Sunday, May 18, 2014

Not even Kershaw can shake the Dodgers out of mediocrity

Apparently, Clayton Kershaw and pitching in Arizona are two things that do not go together.  The Diamondbacks felt the need to remind us of that over and over on Saturday night.

Kershaw had an inning he'll never forget for all the wrong reasons, as he was absolutely rocked by the NL West rivals, and the bullpen didn't do any better in an 18-7 beatdown to the Diamondbacks.  So, one night after Zack Greinke shutout the DBacks, which followed an ugly loss to the Marlins, the Dodgers are right back to where they started.

For whatever reason, Kershaw just isn't his normal self pitching in Arizona.  I tweeted out during the game how every pitcher seems to have that one place they aren't as successful as normal, and Kershaw's Achilles' heel is Arizona.  He's now lost five straight starts there and raised his ERA to 4.10.  That certainly isn't a bad ERA, but not Kershaw-like.

OK, so he also has a 5.24 ERA in 13 starts at Coors Field, but everybody sucks there.  Besides, he's 5-3 there.

Is there reason to worry about Kershaw?  Well, his normally nasty curveball was very hittable.  I remember listening to Orel Hershiser talk about Dan Haren before the season started, and he noted that once Haren got out of Arizona for Spring Training and into LA, his breaking stuff will have more bite.  I certainly think that applies to Kershaw as well.

Heck, even Kershaw's Spring Training stats the last two seasons aren't anything to brag about: 4.18 and 9.20.  Looks like The Bulldog is onto something.

Kershaw has set such a high standard for himself, which is why he's earning around $30 million a year now.  So when your ERA goes up nearly three full runs from 1.74 to 4.43 after one start, it's a reason to get worried.  But this is the two-time Cy Young Award winner, so let's give him the benefit of the doubt that this was just a blip on the radar.  We hope.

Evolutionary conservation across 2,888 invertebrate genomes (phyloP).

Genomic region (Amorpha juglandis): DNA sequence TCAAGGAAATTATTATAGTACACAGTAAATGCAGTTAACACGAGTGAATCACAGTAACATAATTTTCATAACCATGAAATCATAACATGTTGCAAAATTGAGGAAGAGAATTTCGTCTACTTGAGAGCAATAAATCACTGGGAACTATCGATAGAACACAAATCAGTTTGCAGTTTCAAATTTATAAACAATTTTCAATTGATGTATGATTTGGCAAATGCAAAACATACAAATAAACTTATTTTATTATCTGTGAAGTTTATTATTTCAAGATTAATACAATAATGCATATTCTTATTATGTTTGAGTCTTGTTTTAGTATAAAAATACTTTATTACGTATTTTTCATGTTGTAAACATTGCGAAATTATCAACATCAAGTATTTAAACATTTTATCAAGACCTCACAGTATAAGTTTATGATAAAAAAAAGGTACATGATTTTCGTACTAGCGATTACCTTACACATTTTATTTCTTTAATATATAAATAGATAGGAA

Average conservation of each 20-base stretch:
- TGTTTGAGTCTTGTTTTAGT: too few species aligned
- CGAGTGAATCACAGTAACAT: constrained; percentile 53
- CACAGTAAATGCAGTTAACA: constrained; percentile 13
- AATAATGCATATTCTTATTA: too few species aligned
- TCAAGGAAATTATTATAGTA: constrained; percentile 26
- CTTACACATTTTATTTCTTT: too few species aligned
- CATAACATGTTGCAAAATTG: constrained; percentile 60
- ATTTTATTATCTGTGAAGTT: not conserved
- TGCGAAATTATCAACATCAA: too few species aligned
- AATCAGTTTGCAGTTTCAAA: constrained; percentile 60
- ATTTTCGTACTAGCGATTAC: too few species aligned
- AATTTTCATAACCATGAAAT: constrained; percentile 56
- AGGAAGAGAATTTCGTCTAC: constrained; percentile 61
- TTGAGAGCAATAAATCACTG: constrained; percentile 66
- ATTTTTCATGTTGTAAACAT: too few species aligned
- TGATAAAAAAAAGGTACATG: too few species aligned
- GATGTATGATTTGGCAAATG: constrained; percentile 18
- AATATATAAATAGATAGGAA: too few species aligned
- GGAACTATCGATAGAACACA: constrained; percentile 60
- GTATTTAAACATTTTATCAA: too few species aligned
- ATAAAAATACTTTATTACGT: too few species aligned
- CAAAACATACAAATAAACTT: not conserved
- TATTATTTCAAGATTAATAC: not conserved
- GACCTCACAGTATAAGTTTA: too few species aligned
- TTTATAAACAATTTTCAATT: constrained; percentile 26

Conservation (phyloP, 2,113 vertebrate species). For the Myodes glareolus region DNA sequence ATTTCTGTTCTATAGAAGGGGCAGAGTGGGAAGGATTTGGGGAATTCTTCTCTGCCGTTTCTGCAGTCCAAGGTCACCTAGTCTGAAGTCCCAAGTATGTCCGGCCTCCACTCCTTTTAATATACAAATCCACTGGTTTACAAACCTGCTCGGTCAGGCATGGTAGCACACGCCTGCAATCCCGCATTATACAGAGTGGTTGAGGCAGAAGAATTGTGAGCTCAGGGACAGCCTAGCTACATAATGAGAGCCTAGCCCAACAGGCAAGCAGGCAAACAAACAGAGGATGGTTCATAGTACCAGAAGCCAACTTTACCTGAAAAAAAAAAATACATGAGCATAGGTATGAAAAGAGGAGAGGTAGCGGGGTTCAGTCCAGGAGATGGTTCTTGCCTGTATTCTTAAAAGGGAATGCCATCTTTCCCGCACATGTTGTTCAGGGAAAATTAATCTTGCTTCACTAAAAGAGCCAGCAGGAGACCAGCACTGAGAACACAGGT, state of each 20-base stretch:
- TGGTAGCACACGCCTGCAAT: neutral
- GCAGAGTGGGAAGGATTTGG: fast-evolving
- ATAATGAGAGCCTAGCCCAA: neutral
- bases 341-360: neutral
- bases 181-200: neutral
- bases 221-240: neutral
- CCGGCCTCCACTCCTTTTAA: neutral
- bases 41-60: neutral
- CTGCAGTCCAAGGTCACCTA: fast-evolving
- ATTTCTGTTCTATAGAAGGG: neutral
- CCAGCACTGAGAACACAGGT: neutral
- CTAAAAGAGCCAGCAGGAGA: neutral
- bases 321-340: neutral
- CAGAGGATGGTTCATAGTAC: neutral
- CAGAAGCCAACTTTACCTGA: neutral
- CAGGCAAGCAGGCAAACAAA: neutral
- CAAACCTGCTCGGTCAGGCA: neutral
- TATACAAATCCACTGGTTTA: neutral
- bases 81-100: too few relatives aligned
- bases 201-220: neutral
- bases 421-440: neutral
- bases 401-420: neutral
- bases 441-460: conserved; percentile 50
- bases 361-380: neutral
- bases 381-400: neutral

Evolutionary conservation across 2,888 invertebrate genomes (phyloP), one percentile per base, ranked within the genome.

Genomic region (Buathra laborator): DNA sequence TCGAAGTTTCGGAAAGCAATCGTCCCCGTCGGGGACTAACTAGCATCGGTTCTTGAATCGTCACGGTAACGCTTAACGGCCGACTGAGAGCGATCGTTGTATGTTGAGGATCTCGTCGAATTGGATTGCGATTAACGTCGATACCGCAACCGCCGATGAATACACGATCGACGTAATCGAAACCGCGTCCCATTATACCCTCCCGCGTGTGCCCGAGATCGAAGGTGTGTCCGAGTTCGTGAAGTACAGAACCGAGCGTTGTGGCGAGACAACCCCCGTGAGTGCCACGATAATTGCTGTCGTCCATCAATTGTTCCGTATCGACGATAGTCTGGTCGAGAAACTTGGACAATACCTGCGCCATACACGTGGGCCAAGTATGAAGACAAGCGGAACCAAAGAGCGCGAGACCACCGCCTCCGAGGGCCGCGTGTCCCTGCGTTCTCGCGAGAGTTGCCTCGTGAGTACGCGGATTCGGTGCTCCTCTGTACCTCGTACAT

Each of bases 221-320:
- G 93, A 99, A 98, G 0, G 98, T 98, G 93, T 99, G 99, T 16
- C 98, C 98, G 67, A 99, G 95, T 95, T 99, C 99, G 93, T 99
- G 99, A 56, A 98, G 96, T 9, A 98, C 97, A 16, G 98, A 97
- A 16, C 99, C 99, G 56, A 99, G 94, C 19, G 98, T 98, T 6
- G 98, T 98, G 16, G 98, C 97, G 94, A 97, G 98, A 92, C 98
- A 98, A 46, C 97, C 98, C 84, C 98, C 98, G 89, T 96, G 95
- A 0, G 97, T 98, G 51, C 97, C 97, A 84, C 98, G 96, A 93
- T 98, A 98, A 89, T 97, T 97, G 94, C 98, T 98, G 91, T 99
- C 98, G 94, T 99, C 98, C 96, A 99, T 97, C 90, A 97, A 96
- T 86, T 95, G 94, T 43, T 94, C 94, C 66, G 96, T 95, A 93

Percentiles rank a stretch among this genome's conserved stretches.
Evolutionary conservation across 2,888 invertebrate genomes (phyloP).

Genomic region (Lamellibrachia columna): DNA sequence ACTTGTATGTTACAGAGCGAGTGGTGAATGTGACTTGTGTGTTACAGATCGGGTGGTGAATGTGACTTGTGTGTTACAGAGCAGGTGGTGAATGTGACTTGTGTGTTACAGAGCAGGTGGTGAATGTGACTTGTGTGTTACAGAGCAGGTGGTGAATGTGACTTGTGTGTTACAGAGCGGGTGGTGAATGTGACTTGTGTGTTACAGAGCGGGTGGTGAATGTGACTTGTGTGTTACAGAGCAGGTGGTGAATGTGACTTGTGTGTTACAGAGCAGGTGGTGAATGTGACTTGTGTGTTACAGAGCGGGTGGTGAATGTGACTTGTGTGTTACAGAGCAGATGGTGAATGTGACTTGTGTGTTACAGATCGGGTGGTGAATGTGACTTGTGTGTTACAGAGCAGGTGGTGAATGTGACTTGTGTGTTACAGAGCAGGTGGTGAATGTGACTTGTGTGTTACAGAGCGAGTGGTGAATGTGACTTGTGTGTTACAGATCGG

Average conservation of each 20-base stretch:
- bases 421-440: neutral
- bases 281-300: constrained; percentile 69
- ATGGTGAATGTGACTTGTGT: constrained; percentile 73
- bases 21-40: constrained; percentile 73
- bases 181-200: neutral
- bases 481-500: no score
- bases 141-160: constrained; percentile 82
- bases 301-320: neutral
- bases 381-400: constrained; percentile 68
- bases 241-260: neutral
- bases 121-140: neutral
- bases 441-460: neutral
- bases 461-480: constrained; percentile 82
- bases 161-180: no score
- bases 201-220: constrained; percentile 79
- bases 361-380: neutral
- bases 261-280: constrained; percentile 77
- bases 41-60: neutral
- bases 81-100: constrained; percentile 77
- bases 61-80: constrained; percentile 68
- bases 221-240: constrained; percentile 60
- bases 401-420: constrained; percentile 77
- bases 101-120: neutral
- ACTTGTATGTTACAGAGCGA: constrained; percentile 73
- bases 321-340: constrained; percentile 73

Other thoughts from the game:

* Like the headline says, the Dodgers just continue to be stuck in mediocrity.  They win two against the Marlins to start the week, then get drilled on Wednesday.  After a day off, Greinke takes care of the Diamondbacks Friday, then Saturday's shellacking happens.  It's no surprise they're 23-21 and just kinda treading water.

* The good news from this game is that the offense battled back from deficits of 7-0 and 9-2 to make it 9-7 in the fifth.  Yasiel Puig bombed a two-run shot and Carl Crawford hit a three-run homer.  Matt Kemp collected two more hits to raise his average in May to .323.

* But, any reason you had to feel good about a comeback was flushed down the toilet by the crappy bullpen (yes, pun was definitely intended).  Jamey Wright pitched was earlier than he ever expected, and while he did eat up 2 1/3 innings, he still gave up a two-run shot to Paul Goldschmidt.  Chris Withrow and Chris Perez combined for just as long and gave up seven runs.  They were absolutely pathetic.

* Who pitched the best out of the 'pen?  That would be Brandon League, who pitched a scoreless fifth.  Give him credit, as his ERA was lowered to 1.52.  The Dodgers can only hope he's Juan Uribe 2.0.

* One last note about the bullpen: Drew Butera had to pitch the ninth, giving up another two-run tater to Goldschmidt.  That makes two appearances in three game in blowout loses.  That's pretty embarrassing.

* Puig struck out three times, as you could tell he clearly was thinking about the long ball after tattooing a 444-foot shot in the third.  You can't question his effort in right, though, as he narrowly missed a diving catch and a long foul ball over the wall later in the game.  Plus, he nearly beat out an infield single on great hustle.

Even with the humiliating loss, the Dodgers will look to take the series on Sunday afternoon as Haren takes the mound.  He'll take on Bronson Arroyo, who flirted with joining the Dodgers in the offseason before settling with the DBacks.

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